Interactive Internet Marketing

As the new millennium begins, we are experiencing perhaps the most dynamic and revolutionary changes of any era in the history of marketing, as well as advertising and promotion. These changes are being driven by advances in technology and developments that have led to dramatic growth of communication through interactive media, particularly the Internet. Interactive media allow for a back-and-forth flow of information whereby users can participate in and modify the form and content of the information they receive in real time. Unlike traditional forms of marketing communications such as advertising, which are one-way in nature, the new media allow users to perform a variety of functions such as receive and alter information and images, make inquiries, respond to questions, and, of course, make purchases. In addition to the Internet, other forms of interactive media include CD-ROMs, kiosks, and

interactive television. However, the interactive medium that is having the greatest impact on marketing is the Internet, especially through the component known as the World Wide Web.

While the Internet is changing the ways companies design and implement their entire business and marketing strategies, it is also affecting their marketing communications programs. Thousands of companies, ranging from large multinational corporations to small local firms, have developed websites to promote their products and services, by providing current and potential customers with information, as well as to entertain and interact with consumers. Perhaps the most prevalent perspective on the Internet is that it is an advertising medium, as many marketers advertise their products and services on the websites of other companies and/or organizations. Actually, the Internet is a medium that can be used to execute all the elements of the promotional mix. In addition to advertising on the Web, marketers offer sales promotion incentives such as coupons, contests, and sweepstakes online, and they use the Internet to conduct direct marketing, personal selling, and public relations activities more effectively and efficiently. For example, Exhibit 1-11 shows a page from the Web site for Lands' End which informs consumers how they can get personalized service when they shop online.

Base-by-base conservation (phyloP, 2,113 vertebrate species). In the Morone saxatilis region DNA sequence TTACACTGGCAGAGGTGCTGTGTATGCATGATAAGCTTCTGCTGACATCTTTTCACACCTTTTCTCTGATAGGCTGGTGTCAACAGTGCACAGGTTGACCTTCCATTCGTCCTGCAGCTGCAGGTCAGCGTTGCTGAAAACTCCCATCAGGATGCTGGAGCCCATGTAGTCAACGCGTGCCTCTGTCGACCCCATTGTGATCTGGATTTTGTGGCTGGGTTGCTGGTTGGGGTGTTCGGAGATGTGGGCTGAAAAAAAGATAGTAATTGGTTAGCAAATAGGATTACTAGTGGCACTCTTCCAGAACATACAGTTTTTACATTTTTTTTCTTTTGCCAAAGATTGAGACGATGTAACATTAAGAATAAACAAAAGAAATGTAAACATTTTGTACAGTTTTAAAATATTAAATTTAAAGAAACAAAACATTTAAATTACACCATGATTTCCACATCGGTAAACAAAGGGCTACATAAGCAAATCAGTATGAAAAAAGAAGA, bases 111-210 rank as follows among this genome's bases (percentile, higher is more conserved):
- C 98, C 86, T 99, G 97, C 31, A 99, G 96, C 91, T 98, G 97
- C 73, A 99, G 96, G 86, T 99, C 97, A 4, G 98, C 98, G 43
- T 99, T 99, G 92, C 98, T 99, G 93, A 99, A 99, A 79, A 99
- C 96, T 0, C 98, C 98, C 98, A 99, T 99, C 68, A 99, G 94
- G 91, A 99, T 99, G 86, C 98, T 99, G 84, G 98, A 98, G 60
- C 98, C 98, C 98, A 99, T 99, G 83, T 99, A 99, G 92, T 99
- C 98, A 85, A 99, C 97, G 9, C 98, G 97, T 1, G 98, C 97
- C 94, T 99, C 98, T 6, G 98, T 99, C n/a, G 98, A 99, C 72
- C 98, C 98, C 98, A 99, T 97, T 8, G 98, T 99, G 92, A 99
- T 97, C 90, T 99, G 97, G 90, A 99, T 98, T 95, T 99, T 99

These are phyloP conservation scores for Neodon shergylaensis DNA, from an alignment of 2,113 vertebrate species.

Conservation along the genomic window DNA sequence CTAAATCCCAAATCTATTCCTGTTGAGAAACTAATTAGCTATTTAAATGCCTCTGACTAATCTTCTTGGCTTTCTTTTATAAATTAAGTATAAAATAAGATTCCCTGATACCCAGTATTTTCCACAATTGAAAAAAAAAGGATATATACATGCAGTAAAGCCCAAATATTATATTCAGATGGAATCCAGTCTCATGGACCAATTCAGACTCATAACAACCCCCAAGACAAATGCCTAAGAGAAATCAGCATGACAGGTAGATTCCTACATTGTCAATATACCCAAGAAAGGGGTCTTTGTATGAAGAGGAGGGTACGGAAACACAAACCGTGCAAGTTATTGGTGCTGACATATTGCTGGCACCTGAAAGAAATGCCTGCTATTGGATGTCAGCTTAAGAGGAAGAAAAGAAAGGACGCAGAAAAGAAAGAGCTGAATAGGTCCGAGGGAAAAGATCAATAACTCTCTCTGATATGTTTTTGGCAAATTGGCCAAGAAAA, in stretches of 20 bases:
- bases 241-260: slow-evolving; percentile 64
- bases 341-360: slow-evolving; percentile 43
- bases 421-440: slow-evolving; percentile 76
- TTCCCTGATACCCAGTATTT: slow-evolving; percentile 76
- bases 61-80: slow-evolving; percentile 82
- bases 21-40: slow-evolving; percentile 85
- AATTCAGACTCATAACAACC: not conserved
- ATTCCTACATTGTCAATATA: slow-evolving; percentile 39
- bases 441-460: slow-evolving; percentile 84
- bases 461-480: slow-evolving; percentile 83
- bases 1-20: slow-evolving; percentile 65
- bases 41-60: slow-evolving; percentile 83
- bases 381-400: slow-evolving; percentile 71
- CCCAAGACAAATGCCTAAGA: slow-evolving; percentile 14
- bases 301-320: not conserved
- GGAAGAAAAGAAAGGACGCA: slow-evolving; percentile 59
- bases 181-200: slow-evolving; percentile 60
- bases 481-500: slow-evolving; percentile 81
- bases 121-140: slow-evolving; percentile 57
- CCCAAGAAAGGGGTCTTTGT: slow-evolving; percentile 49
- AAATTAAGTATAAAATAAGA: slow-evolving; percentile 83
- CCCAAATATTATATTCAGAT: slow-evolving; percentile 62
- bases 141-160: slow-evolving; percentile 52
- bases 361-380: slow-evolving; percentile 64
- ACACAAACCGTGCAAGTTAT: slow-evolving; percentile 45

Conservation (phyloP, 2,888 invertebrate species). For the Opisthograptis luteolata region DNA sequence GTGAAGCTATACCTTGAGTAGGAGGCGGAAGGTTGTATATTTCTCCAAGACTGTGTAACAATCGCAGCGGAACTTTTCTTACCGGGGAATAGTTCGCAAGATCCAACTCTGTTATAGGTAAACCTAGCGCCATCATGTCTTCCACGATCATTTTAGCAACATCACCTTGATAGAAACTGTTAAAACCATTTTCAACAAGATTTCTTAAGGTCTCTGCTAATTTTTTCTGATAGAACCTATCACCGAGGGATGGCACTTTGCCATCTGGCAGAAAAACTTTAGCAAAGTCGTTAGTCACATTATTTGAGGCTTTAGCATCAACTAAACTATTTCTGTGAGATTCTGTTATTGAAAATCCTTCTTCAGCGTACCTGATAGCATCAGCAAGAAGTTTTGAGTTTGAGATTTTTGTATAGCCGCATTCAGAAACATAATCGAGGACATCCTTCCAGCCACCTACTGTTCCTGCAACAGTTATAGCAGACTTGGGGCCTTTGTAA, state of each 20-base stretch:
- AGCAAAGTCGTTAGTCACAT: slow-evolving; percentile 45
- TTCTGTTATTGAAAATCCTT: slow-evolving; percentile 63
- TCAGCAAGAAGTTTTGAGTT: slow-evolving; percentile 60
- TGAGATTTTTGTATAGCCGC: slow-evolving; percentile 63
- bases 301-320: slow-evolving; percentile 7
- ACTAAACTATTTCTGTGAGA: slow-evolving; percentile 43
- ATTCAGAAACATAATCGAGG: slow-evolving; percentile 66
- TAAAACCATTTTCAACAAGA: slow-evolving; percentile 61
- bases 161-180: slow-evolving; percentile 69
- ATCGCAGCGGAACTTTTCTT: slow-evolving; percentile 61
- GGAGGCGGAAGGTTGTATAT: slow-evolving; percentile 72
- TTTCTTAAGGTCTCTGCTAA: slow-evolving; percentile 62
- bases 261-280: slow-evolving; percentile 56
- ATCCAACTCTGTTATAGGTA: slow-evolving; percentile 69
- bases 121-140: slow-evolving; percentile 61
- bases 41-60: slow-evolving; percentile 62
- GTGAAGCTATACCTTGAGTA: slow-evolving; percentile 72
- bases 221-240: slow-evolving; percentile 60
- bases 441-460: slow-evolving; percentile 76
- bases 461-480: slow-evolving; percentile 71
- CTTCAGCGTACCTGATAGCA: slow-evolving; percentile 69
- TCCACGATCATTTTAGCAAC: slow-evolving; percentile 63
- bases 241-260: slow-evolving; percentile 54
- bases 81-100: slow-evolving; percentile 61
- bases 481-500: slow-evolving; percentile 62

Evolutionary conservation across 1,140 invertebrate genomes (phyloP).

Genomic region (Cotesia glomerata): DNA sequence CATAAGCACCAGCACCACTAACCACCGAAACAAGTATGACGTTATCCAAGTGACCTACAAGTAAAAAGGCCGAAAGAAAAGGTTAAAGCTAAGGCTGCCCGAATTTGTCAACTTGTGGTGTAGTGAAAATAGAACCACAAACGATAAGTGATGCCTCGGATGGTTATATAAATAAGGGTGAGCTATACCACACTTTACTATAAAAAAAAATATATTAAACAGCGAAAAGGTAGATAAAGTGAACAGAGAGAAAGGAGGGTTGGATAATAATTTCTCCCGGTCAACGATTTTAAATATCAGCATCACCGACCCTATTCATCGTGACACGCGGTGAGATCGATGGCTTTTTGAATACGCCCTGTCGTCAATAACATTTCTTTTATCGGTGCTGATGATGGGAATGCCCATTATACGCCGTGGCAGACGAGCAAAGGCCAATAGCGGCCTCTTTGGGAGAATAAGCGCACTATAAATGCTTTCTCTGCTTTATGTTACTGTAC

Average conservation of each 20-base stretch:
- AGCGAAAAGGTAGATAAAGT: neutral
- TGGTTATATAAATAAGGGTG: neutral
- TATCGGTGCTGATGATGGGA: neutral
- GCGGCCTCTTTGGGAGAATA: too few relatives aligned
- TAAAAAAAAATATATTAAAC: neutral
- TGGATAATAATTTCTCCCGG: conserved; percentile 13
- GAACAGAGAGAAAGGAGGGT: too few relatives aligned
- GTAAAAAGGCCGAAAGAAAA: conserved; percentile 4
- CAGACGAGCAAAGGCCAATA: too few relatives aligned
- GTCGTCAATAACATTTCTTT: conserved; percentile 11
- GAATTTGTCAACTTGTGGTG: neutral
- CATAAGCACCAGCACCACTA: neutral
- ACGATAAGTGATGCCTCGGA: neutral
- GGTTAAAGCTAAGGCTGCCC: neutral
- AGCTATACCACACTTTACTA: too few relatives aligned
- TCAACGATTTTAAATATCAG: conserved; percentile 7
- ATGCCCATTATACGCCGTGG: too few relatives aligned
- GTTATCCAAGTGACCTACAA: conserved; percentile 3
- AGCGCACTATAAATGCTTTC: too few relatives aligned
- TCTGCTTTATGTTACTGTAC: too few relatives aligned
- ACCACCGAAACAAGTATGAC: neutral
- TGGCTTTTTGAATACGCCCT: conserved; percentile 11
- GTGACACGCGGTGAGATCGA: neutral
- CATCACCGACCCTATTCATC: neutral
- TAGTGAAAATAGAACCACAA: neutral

While the Internet is a promotional medium, it can also be viewed as a marketing communications tool in its own right. Because of its interactive nature, it is a very effective way of communicating with customers. Many companies recognize the advantages of communicating via the Internet and are developing Web strategies and hiring interactive agencies specifically to develop their websites and make them part of their integrated marketing communications program. However, companies that are using the Internet effectively are integrating their Web strategies with other aspects of their IMC programs.

An excellent example of this is the award-winning "Whatever" campaign developed by Nike and its advertising agency, Weiden & Kennedy, to introduce the Air Cross Trainer II shoes. The ads featured star athletes such as sprinter Marion Jones in dramatic situations, and as each spot ended, the words "Continue at Whatever.Nike.com" appeared on the screen (Exhibit 1-12). When viewers visited the site, they could select from six or seven possible endings to the commercial, read information on the sports and athletes featured in the ads, or purchase the shoes. The integrated campaign was very effective in driving traffic to both Nike's main website and the whatever.nike.com site created specifically for the campaign. The "Whatever" campaign was also very effective in terms of sales as it helped make the Air Cross Trainer II Nike's best-selling shoe soon

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